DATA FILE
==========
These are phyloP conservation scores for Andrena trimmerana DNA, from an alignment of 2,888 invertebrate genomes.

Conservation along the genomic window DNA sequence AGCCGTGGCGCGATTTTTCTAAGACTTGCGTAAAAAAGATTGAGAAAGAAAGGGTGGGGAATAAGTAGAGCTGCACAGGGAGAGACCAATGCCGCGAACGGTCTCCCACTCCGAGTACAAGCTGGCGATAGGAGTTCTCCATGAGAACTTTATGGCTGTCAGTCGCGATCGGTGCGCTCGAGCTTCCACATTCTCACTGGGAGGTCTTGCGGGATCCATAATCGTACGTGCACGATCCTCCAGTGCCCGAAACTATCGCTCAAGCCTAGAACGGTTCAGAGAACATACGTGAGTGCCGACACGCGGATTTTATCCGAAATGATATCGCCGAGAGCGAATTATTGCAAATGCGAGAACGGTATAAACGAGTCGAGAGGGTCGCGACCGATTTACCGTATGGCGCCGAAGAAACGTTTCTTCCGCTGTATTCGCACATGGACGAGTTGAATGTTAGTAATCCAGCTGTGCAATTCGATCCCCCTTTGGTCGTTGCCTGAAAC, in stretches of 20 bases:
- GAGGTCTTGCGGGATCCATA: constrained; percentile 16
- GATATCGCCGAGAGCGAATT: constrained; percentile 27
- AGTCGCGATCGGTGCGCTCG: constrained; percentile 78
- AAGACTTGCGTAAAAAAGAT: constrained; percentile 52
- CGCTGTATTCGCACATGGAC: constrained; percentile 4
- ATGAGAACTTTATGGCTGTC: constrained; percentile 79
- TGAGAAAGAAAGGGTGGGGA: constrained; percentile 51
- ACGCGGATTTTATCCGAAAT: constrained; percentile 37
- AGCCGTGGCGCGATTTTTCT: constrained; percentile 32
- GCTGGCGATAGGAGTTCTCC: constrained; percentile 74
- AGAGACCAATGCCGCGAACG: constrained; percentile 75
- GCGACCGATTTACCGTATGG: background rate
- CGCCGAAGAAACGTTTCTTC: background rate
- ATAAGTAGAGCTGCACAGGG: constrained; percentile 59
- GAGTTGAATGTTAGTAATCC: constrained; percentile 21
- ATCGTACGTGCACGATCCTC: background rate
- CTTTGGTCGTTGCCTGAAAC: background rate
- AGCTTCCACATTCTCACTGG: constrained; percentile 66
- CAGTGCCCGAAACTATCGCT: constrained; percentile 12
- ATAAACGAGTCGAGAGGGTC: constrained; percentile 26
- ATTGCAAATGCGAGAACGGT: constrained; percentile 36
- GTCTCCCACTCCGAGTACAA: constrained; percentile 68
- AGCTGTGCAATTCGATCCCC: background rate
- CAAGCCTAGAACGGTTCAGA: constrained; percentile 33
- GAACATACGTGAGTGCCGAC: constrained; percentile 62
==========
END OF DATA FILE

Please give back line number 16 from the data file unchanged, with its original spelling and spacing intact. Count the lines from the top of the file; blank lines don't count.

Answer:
- ATAAGTAGAGCTGCACAGGG: constrained; percentile 59